Unemployment on the island in 2015 was just over 13%, and unemployment among Jamaica’s young people is 33%. The young people in the study thought that a high-school degree or even a university degree was no longer a permit for a future job. They were very aware of the high and growing unemployment rate among young people. The World Bank and the Jamaican government is addressing this issue by attempting to nourish creative and entrepreneurial talent among Jamaican youth.

As a result of these initiatives, several young people, the boys in particular, spoke about wanting to use their creativity and talents towards creating an online enterprise. A few young Jamaicans have already started to produce online enterprises, develop apps, create entertainment/educational shows on YouTube and are earning a living from these activities. One of the respondents noted: “these Jamaicans are setting the stage and showing us what is possible by earning a living from their creativity and sharing it on the internet.”

Internet empowering young people to stay in Jamaica

Many pupils spoke about using technology to improve their social conditions at home in Jamaica. One respondent mentioned that “technology offers us a chance to become empowered, and now, instead of having to travel abroad to live a good lifestyle, I can stay here in Jamaica and try to improve living conditions here for my future and that of other future generations.” This is a stark change in ideology, as most young people have traditionally aimed at migrating to the US or UK as soon as they can, where they believe they can find better prospects for employment.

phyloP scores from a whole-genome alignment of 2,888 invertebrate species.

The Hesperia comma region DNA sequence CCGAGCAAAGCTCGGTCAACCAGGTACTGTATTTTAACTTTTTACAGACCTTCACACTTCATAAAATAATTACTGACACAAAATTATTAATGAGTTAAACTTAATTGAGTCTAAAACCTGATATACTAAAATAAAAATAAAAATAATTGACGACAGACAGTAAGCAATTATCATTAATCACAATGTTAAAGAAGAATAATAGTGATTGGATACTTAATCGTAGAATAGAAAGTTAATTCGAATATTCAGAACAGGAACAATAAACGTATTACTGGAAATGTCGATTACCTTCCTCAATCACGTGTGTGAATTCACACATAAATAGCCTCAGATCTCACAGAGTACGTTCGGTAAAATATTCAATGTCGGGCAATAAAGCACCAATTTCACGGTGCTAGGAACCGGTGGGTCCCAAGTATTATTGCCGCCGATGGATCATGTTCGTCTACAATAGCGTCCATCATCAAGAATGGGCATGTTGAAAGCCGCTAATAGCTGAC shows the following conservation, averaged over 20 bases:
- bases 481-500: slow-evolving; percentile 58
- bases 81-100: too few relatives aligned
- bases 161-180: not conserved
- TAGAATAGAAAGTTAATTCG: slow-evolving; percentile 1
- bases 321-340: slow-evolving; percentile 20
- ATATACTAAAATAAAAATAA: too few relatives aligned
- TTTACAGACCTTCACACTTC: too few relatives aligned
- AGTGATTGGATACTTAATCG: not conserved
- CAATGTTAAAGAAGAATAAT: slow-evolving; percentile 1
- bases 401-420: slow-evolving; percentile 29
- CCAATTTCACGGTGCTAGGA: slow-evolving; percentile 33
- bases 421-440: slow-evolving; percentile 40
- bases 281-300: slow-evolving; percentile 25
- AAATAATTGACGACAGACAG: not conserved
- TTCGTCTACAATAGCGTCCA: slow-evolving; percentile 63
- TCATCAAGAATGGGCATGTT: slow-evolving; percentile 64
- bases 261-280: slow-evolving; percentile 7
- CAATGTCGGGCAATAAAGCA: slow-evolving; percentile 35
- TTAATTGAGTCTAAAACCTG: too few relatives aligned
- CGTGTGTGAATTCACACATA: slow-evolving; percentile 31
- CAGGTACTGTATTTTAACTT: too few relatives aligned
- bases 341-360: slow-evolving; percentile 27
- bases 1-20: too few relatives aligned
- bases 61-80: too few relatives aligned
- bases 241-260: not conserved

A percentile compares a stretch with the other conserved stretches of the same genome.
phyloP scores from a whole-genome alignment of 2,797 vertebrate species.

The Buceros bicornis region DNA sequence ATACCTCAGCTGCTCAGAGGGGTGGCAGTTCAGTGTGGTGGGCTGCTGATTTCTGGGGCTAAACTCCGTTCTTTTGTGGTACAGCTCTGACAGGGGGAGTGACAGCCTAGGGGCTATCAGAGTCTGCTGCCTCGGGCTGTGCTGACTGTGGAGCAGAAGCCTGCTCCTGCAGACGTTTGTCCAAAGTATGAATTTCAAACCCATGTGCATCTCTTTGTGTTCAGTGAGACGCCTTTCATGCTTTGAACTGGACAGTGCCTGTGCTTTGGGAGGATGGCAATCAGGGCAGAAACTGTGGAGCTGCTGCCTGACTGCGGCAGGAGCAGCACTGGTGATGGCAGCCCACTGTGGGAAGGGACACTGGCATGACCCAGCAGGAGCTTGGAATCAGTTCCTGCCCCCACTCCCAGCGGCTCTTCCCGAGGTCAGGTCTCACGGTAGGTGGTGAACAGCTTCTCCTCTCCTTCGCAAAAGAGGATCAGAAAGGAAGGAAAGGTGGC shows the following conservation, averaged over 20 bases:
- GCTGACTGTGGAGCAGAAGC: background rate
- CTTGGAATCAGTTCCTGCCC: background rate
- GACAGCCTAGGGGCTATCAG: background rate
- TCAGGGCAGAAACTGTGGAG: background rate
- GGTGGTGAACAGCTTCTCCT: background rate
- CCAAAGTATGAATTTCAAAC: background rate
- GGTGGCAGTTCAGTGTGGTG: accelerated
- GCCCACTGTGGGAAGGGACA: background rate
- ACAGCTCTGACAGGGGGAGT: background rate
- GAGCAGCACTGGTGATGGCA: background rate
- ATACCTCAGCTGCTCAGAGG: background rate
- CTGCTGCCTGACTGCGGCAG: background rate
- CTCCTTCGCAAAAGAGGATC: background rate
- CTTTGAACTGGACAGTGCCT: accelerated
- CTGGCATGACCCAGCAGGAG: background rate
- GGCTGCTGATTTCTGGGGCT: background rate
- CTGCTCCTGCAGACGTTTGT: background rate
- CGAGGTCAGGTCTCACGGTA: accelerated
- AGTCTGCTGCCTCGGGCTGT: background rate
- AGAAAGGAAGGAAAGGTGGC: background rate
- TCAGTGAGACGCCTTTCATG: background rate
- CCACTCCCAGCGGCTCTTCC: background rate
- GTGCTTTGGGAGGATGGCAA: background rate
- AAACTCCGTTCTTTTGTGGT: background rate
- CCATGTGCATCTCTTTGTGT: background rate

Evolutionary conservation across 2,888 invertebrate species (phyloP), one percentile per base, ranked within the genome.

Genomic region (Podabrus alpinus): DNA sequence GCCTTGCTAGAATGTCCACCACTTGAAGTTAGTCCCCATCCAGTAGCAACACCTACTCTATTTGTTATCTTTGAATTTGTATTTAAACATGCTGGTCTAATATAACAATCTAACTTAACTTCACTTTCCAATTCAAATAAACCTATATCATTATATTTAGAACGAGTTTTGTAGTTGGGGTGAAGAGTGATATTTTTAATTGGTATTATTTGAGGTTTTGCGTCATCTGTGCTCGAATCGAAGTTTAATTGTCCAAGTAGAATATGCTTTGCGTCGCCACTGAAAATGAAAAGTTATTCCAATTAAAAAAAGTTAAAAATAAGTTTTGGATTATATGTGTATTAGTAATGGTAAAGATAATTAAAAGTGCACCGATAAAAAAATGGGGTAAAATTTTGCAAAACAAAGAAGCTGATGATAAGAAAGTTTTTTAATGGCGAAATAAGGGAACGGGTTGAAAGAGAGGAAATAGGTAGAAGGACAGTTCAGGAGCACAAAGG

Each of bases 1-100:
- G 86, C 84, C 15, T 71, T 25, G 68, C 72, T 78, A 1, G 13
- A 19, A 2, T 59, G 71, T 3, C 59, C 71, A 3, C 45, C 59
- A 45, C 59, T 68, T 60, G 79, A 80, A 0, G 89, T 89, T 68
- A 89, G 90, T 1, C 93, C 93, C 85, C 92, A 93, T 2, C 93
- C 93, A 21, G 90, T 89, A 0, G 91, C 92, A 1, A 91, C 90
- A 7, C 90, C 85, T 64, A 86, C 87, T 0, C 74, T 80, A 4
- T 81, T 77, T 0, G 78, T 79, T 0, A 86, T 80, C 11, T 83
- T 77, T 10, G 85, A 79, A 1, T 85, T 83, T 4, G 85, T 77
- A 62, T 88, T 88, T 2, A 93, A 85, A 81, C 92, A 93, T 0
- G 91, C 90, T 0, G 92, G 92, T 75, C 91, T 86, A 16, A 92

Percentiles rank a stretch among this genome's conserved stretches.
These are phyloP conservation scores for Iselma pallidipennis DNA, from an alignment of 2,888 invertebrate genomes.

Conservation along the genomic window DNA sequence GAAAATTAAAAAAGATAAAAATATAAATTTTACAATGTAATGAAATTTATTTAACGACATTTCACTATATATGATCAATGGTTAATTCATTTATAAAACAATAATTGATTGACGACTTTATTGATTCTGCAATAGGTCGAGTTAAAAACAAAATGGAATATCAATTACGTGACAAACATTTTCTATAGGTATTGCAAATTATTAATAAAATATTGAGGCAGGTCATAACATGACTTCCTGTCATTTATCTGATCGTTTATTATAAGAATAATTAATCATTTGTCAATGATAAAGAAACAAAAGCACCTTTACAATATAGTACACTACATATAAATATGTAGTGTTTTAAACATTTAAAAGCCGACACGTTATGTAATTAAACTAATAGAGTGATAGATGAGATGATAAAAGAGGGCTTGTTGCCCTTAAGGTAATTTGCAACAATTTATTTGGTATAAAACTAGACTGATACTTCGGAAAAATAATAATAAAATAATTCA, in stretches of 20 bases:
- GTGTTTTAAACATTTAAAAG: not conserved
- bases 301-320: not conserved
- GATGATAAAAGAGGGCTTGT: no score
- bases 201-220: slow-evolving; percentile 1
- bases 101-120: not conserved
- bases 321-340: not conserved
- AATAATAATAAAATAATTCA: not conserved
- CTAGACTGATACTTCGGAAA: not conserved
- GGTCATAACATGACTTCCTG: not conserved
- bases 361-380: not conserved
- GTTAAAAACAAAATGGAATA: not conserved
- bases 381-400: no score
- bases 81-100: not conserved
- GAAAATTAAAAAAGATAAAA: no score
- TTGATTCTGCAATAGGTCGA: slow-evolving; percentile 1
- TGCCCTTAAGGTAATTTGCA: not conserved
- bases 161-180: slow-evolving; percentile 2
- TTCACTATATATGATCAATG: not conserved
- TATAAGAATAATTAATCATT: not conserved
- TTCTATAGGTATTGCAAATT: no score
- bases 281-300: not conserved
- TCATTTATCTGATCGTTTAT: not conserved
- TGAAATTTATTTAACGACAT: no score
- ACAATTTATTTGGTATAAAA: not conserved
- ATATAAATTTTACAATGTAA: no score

More parental support required

The main concern facing parents related to their lack of knowledge about digital media, and their corresponding lack of influence over their children’s digital media choices and usage. The majority of parents of those children under 12 felt that they had little control or influence over their children’s digital lives. They spoke about the need to restrict the time allowed to engage with digital media. Some mentioned that they felt the need to monitor and veto what their children were watching or doing. However, as the children got older, the parents feared that their influence would wane. As one parent expressed: “Digital media is so alien to me. My son lives on the internet and I feel as if he is in another planet. I don’t understand it. I do not know who he speaks with, what he does or even why. It is very disempowering for me as a parent and authority figure.”

This notion of disempowerment was expressed by many of the parents. The majority also felt a strong need to protect their children online, but were unaware of how to do so. (This feeling was also shared by the parents in Daniel Kardefelt-Winther’s recent post about parental influence in Sweden.) Parents in Jamaica wanted to initiate a discussion, as Anthea Henderson suggested in another recent blog post, but several parents indicated that they were too embarrassed or ashamed to bring it up.

A platform for parents

This exploratory study indicates the great potential for digital media in addressing some of Jamaica’s problems facing young people today. They are recognising that they could use digital media as a tool for empowerment. As far as their parents are concerned, however, they could do with a support system to help them understand the role that digital media plays in their children’s lives. Establishing a platform for parents where they could perhaps, on an anonymous basis, seek assistance, could be helpful. This would mean that the parents could freely voice their concerns and ask questions without feeling ashamed at the lack of their knowledge.